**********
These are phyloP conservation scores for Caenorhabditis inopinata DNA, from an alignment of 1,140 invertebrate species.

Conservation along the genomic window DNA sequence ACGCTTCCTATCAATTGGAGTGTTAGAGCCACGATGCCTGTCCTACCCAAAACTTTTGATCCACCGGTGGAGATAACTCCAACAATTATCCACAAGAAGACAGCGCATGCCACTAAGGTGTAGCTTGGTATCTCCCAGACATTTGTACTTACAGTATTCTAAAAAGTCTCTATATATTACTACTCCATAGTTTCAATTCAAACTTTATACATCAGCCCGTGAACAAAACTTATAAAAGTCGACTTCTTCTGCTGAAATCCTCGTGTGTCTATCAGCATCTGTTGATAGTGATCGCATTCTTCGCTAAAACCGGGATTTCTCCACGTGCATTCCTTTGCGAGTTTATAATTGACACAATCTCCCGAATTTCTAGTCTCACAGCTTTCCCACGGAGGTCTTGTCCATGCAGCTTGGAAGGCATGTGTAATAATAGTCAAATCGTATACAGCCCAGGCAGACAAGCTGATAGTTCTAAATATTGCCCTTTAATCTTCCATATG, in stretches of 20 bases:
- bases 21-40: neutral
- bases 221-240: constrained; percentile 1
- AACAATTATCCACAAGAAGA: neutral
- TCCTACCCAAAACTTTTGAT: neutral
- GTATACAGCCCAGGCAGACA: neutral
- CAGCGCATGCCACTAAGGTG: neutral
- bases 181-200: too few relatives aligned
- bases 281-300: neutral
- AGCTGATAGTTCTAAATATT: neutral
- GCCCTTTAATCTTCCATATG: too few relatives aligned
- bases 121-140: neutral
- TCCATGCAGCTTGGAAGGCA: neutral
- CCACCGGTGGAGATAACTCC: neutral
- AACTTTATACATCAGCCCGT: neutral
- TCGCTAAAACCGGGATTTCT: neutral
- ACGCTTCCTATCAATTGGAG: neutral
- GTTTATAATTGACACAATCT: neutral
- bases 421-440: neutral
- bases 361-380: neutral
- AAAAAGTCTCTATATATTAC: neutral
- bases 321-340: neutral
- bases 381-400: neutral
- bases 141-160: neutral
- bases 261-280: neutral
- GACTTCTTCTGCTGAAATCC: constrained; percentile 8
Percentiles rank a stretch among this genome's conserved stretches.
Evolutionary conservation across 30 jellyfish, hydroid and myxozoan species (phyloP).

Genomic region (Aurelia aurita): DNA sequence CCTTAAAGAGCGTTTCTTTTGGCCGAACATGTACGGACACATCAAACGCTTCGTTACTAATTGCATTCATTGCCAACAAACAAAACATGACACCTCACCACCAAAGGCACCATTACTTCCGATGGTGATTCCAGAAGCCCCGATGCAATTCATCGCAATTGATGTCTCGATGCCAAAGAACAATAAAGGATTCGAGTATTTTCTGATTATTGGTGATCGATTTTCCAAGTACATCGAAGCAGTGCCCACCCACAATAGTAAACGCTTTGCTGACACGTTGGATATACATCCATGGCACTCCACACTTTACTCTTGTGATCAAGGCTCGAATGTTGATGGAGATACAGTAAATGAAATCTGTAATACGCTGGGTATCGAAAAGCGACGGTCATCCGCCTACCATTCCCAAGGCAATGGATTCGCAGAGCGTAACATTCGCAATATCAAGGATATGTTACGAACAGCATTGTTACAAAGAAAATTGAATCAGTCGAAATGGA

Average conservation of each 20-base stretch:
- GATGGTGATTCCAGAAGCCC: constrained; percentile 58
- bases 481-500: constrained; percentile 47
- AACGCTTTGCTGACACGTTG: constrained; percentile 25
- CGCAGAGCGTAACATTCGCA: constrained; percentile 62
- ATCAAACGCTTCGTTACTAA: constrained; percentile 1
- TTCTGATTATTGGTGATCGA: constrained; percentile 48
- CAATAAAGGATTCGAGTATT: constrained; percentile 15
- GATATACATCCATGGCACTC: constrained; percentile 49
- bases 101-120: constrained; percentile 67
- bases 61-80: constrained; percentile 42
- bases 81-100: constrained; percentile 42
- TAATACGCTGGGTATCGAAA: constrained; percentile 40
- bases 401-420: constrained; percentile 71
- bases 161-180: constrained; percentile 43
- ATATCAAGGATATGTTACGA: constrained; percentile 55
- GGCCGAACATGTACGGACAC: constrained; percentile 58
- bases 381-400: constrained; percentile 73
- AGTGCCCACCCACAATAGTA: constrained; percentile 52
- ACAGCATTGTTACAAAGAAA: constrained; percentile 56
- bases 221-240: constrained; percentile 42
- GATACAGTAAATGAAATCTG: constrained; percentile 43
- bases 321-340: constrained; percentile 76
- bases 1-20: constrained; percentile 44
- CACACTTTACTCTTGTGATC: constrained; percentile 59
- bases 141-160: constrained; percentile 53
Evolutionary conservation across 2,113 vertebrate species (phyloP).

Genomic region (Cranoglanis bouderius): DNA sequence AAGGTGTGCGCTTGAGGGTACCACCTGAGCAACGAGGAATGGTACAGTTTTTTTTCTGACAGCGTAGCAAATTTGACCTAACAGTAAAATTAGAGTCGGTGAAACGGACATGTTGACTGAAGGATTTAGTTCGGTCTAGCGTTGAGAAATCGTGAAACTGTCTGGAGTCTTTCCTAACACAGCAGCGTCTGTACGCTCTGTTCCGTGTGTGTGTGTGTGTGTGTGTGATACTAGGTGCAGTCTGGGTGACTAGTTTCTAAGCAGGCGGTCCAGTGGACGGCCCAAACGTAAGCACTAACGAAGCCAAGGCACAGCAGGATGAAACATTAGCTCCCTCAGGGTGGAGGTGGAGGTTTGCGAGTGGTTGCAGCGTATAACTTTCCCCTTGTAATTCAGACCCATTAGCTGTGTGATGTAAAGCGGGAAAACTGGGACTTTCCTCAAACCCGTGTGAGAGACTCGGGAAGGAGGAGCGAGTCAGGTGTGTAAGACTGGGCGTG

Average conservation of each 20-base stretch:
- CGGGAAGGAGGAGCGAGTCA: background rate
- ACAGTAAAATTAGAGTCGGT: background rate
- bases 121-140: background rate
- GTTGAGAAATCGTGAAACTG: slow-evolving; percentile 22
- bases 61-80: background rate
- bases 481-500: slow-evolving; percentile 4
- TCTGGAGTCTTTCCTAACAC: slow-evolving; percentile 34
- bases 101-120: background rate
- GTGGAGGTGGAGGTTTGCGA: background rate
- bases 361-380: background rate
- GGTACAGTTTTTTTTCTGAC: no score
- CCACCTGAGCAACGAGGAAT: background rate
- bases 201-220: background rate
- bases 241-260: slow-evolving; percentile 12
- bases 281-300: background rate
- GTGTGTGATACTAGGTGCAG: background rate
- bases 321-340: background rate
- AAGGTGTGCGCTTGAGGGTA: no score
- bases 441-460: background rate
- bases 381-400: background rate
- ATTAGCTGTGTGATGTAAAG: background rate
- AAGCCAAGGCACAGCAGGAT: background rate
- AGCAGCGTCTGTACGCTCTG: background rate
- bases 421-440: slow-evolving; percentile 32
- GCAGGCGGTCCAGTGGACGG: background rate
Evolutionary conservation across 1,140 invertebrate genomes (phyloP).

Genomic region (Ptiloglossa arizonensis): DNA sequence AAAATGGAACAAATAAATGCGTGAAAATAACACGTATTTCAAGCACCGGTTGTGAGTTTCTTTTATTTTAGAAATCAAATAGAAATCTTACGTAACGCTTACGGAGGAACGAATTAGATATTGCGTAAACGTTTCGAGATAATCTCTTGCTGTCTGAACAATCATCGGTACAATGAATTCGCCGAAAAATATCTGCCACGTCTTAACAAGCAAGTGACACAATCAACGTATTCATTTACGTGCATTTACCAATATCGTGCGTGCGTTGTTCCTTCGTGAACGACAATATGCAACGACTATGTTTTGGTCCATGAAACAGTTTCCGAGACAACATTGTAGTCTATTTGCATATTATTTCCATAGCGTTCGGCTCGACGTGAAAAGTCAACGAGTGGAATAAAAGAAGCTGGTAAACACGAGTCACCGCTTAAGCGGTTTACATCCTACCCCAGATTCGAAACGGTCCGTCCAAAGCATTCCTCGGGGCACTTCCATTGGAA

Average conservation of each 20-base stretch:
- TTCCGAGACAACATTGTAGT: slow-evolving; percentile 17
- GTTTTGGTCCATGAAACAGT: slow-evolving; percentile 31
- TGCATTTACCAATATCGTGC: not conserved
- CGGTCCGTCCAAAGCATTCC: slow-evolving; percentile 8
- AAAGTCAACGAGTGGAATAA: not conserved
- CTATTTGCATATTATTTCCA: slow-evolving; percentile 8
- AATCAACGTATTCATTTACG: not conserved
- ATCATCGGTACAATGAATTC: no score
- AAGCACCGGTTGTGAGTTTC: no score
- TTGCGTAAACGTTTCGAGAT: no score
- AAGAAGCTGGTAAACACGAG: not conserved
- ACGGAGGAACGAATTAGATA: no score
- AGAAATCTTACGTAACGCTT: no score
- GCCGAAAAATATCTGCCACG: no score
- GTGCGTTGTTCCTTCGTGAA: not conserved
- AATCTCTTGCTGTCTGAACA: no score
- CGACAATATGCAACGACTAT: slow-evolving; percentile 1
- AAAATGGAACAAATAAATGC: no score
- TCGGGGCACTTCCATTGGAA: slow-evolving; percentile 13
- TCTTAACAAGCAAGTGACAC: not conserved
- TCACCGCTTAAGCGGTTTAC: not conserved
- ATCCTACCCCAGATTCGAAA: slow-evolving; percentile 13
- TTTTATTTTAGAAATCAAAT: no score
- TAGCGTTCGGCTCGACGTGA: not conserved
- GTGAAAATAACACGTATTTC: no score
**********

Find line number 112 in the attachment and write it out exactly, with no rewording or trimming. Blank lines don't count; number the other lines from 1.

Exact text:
- GTGAAAATAACACGTATTTC: no score